The Pitch: Falling to Earth after being abandoned by her TARDIS, the newly-regenerated Thirteenth Doctor (Jodie Whittaker) is immediately thrust into a life-or-death situation investigating a mysterious alien pod that’s just arrived in Sheffield. Fortunately for her, she’s assisted by an intrepid group of new human companions, including the dyspraxic Ryan (Tosin Cole), his sheepish step-granddad Graham (Bradley Walsh), and underappreciated policewoman Yas (Mandip Gill). Together, the four of them, along with Ryan’s nan Grace (Sharon D. Clarke) must foil an interstellar manhunt.

Same Software, Different Case: Like its protagonist, Doctor Who has survived this long thanks to its endless ability to regenerate – the malleability of its imaginative premise lends itself inherently to the kind of change that came between seasons 10 and 11. In this way, season 11 of Doctor Who is a fresh start for the show, with a new Doctor, new showrunner (Broadchurch’s Chris Chibnall), new companions and new, more cinematic look. The episode itself is about change – the ways in which we move forward in the face of events that change everything about who we are, the divide between the person you are and the person you’re going to be. “We are capable of the most incredible change,” the Doctor says, and the characters and show alike prove that sentiment in numerous ways.

In the season’s premiere episode, “The Woman Who Fell to Earth,” all these changes make for a layered, stripped-down version of the show that feels refreshingly back to basics. There’s no fancy title sequence, the Doctor is missing her TARDIS (the search for it appears to be the major thrust of the series), and the main crew is a tight-knit ensemble of four as opposed to the common Doctor-companion pairing we’ve become accustomed to in the past. It’s a good sign, as Chibnall works best with these kind of emotionally complex ensemble dramas as opposed to fitting into the old mold of Doctor Who (just look at any of his previous episodes for the show). If Chibnall must put a little Broadchurch into his version of Doctor Who – complete with interpersonal family drama, tear-jerking funerals, and people looking forlornly across vast grassy plains – then so much the better.

Doctor Who, BBC America

Doctor Who, BBC America

Doctor Who has been crawling slowly but surely towards higher production values over the course of its run, and it’s great to see the show’s look finally reach the level of quality we can expect from prestige dramas. Who’s new cinematography is vast, colorful and sharp, director Jamie Childs making the most of Chibnall’s Broadchurch roots to give even this Earth-based adventure a much needed facelift. The bigger change, honestly, is new composer Segun Akinola taking over for Murray Gold, who composed every season of the revival until now – Akinola’s music is an ambient, synth-tinged breath of fresh air from Gold’s bombastic leitmotifs; we’re still scrambling to hear what his version of the Who theme is, but his quieter approach seems a perfect fit for this new iteration of the show.

It’s About Time: And, of course, there’s the much-heralded new Doctor (the first woman to play the role), who makes a stellar impression with her first full-length adventure. Whittaker’s take on the character hearkens back to the kind of motor-mouthed joie de vivre of David Tennant, but with a big heart and distinctly Yorkshire twang. She’s a curious cat, adorably self-effacing at times and admirably brave in others – in short, the perfect qualities for a Doctor. Here, at the very beginnings of her tenure in the role, it’s thrilling to see her wide-eyed, expressive interpretation of the Time Lord take shape – it’ll be fascinating to see how she makes her mark in the part over the next few years, and hopefully beyond.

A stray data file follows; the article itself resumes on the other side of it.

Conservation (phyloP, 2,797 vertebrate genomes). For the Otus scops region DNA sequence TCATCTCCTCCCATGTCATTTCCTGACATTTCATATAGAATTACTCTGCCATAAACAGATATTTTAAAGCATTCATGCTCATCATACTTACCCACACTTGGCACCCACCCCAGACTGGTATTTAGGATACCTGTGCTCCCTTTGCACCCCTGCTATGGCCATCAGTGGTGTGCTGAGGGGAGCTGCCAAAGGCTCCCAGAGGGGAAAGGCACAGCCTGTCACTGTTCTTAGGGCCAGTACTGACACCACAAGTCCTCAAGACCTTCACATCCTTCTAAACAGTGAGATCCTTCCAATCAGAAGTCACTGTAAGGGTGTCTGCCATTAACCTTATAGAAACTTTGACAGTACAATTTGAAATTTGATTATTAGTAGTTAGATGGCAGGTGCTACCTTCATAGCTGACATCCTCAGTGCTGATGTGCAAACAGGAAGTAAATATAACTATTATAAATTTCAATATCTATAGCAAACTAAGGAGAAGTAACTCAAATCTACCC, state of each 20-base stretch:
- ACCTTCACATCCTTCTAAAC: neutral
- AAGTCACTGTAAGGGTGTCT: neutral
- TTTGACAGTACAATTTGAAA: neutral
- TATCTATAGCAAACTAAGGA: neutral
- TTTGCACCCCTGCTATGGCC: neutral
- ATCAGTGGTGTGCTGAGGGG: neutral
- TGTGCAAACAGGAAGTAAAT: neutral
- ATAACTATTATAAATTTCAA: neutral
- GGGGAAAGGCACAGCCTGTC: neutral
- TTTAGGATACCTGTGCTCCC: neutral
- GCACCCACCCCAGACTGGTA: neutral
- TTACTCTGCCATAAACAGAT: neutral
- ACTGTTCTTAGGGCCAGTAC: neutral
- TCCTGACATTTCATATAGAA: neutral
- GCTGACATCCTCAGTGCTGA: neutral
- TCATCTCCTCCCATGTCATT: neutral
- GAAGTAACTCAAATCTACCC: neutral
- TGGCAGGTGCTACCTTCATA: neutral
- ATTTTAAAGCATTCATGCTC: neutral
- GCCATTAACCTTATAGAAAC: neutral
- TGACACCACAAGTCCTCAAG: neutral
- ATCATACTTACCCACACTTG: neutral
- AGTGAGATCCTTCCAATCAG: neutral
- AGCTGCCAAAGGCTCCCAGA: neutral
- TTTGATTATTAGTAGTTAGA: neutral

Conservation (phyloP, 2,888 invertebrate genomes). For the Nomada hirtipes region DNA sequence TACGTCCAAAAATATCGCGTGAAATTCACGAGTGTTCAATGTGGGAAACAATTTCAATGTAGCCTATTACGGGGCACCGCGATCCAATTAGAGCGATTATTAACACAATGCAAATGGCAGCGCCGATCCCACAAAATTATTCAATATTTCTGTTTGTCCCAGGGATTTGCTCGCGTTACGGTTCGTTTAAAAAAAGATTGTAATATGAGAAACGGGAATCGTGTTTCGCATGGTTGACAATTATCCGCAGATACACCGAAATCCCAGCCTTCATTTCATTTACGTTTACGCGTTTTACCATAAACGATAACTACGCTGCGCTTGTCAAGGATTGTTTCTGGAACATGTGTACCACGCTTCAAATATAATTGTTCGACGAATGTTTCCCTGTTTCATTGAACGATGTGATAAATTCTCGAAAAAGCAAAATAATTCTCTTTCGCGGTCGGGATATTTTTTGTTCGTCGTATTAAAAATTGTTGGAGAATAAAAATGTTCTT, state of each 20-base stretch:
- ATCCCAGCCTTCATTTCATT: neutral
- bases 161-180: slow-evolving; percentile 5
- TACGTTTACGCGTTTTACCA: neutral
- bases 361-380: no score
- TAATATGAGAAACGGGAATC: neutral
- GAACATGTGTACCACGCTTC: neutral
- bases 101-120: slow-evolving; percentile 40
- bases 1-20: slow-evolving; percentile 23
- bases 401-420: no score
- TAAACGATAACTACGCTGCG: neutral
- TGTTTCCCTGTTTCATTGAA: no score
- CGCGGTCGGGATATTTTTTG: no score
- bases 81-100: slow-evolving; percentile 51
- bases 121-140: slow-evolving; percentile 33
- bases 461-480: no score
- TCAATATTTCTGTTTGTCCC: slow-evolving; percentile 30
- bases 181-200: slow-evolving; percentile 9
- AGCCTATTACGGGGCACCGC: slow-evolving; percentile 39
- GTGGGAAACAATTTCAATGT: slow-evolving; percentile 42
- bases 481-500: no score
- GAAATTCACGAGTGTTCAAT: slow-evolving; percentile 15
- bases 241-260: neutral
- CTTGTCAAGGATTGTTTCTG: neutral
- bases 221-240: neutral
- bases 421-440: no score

Doctor Who

Jodie Whittaker in Doctor Who, BBC America

Regeneration episodes are always a tricky litmus test for a new Doctor – the new actor spends much of the episode in a manic daze as the new regeneration (and new performer) gets used to moving around in their new skin. This leaves little room to really dig into the monster of the week, this time a tooth-collecting alien hunter named “Tim Shaw” (at least, that’s what his alien name sounds like to the Doctor, much to Tim’s chagrin). Even with the premiere’s extended runtime, the chase to prevent Tim from hunting down an unsuspecting human for his bounty takes a backseat to developing the Doctor and her three co-leads. Still, that’s small potatoes, especially when it gives the audience more time to get used to the show’s numerous changes.

The Verdict: If this first adventure is any indicator of the season to come, series 11 of Doctor Who is off to a brilliant start. Whittaker is firing on all cylinders, her companions are dynamic and have their own built-in interpersonal issues to sort out (e.g. Ryan’s tension toward his step-gramps Graham, especially in the wake of the premiere’s events), and the look and scope of the season is extremely ambitious. While it’s easy to miss some of the show’s hallmarks – the title sequence, the TARDIS – here’s hoping the show will find them along the way just as the Doctor and her companions search for her time-space machine.

Where’s It Playing?: Doctor Who swashbuckles its way through time and space Sundays at 8pm Eastern on BBC America.


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